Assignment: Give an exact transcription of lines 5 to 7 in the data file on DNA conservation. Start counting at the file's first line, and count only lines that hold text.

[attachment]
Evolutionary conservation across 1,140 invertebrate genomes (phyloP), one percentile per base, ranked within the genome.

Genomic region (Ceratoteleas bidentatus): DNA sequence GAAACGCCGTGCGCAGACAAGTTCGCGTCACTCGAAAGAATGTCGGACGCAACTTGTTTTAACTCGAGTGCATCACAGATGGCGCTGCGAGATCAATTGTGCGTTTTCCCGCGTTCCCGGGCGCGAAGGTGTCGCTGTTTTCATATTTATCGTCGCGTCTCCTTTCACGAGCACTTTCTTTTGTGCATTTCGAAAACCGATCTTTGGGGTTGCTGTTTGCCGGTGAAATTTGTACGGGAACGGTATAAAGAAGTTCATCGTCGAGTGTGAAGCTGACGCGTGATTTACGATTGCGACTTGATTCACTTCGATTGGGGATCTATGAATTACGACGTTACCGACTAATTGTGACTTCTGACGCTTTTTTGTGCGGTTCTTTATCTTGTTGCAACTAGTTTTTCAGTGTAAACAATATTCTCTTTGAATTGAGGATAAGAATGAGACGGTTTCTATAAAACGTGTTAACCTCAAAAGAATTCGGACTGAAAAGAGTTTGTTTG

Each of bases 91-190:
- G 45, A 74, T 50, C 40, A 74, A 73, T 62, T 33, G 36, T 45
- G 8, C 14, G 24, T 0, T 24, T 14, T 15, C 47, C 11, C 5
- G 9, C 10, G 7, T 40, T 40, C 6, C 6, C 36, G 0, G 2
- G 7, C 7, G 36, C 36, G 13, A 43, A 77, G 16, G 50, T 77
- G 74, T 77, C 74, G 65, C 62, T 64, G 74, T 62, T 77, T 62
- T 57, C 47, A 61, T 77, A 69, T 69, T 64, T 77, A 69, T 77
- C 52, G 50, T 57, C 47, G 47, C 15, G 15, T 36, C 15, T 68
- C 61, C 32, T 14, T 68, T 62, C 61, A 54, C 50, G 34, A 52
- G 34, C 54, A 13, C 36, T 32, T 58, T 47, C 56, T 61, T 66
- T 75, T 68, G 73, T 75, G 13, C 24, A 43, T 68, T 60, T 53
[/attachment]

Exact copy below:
- G 8, C 14, G 24, T 0, T 24, T 14, T 15, C 47, C 11, C 5
- G 9, C 10, G 7, T 40, T 40, C 6, C 6, C 36, G 0, G 2
- G 7, C 7, G 36, C 36, G 13, A 43, A 77, G 16, G 50, T 77